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still America (Garrett Bradley, US 2019)

Made In America

Eye on Art: Made In America

A celebratory evening dedicated to the great works of pioneering and contemporary African-American female directors. With a special introduction by Maya Cade, founder of Black Film Archive in New York.

poster Eye on Art: Made In America
These films disrupt traditional narratives and offer a multifaceted portrayal of Black womanhood and creativity, resisting the dominant subjectivity of the ‘cinema canon’.


  • still Four Women (Julie Dash, 1975

    Four Women (Julie Dash, 1975, 7')

    In this experimental short by Julie Dash – which is one of the first experimental films by a Black woman filmmaker – dancer Linda Martina Young interprets the same-titled ballad by Nina Simone and embodies the spirits of four women: Aunt Sarah, Saffronia, Sweet Thing and Peaches. These women represent common stereotypes of Black women attempting to survive in America.

  • still Killing Time (Fronza Woods, 1979)

    Killing Time (Fronza Woods, 1979, 9')

    In this offbeat, wryly humorous look at the dilemma of a suicidal woman unable to find the right outfit to die in, director Fronza Woods examines the personal habits, socialisation, and complexities of life that keep us going.

  • still America (Garrett Bradley, US 2019)

    America (Garrett Bradley, 2020, 29')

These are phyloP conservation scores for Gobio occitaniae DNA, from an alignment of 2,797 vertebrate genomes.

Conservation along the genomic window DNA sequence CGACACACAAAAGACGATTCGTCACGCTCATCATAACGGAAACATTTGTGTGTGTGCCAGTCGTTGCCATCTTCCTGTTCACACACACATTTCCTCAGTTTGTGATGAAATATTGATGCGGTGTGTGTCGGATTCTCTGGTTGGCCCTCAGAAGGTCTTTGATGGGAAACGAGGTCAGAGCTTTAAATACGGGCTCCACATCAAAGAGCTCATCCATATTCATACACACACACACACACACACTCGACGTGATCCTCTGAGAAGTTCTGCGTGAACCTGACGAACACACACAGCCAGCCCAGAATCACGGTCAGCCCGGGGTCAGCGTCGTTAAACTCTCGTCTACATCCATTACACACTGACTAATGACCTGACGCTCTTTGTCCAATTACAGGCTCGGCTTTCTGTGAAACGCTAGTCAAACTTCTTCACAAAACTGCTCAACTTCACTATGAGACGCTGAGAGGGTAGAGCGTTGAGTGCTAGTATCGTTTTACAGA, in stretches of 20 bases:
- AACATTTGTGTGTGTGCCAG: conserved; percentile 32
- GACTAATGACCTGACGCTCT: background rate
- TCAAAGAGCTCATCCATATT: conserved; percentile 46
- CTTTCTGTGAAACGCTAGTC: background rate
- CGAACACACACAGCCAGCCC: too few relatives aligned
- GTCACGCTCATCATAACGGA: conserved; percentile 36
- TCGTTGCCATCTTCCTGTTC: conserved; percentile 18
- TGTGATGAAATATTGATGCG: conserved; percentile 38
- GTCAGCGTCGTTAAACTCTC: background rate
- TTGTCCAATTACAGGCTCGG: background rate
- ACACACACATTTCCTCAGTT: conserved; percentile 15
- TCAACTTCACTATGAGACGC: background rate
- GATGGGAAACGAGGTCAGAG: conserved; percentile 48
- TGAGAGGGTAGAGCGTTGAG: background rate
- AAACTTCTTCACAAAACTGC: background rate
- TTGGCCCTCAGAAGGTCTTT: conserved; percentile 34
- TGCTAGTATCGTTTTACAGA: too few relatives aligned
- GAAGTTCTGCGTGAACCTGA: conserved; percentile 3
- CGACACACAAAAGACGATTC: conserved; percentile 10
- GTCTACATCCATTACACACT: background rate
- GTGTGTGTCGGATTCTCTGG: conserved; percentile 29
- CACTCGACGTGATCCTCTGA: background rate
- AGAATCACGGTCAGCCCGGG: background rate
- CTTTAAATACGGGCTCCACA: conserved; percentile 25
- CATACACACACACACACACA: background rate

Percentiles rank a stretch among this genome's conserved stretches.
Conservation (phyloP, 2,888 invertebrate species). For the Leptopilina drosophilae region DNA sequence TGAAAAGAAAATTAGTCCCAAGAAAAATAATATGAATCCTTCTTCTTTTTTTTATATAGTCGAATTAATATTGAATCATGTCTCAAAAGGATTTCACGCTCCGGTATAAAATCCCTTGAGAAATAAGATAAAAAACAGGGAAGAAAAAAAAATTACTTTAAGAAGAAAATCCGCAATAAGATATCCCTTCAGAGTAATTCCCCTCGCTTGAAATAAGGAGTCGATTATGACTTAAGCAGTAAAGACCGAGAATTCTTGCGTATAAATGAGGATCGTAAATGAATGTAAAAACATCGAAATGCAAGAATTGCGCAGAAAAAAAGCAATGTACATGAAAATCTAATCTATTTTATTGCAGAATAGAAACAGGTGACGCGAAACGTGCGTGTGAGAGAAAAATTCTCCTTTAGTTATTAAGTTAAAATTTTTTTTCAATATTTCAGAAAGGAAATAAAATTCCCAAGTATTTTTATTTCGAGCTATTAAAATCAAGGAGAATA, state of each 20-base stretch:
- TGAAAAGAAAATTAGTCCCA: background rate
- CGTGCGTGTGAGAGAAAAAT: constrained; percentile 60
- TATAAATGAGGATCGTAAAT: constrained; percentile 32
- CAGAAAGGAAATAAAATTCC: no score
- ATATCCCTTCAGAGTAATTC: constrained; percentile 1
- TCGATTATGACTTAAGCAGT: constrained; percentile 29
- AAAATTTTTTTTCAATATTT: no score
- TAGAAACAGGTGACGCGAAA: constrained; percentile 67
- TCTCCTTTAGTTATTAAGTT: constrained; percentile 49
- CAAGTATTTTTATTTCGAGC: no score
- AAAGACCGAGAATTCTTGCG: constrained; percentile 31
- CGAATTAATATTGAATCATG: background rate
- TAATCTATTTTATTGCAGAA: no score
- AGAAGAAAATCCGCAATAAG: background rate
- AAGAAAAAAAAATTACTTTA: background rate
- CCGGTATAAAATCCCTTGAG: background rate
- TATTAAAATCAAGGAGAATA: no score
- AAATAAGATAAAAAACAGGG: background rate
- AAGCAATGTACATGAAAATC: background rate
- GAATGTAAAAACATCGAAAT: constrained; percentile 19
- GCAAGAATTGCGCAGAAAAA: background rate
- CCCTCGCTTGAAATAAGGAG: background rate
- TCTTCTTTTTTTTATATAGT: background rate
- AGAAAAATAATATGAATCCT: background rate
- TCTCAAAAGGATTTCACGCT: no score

America explores the intersection of race, history, and visual storytelling through a series of 12 silent, black and white films, starting from 1915 to 1926. America was inspired by the MoMA's recent discovery of the earliest surviving footage for a feature film Lime Kiln Club Field Day, made by an interracial cast and crew for a Black audience. In the first quarter of the 20th century, 100 years ago, Black people and white people made films together with Black casts and narratives of joy. The majority of these films were lost or destroyed. Each of the 12 films represents one year and some ordinarily extraordinary things that happened in the United States.

  • still To Be Free (Adepero Oduye, 2017)

    To Be Free (Adepero Oduye, 2017, 13')

    Late night in a jazz club, Nina Simone finds, for one moment, to be free. Actress, writer and director Adepero Oduye takes the stage as the great Nina Simone for an intimate and defiant performance. With stunning cinematography by Oscar-nominated Bradford Young.

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Eye on Art

Eye on Art is a programme on the intersection between film and other arts. Eye on Art keeps up with current events, with presentations on contemporary artists and programmes that coincide with important exhibitions, manifestations and Eye activities.

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still from Cloacinae Serge Onnen & Sverre Fredriksen, NL 2017)
still Four Women (Julie Dash, 1975
still To Be Free (Adepero Oduye, 2017)
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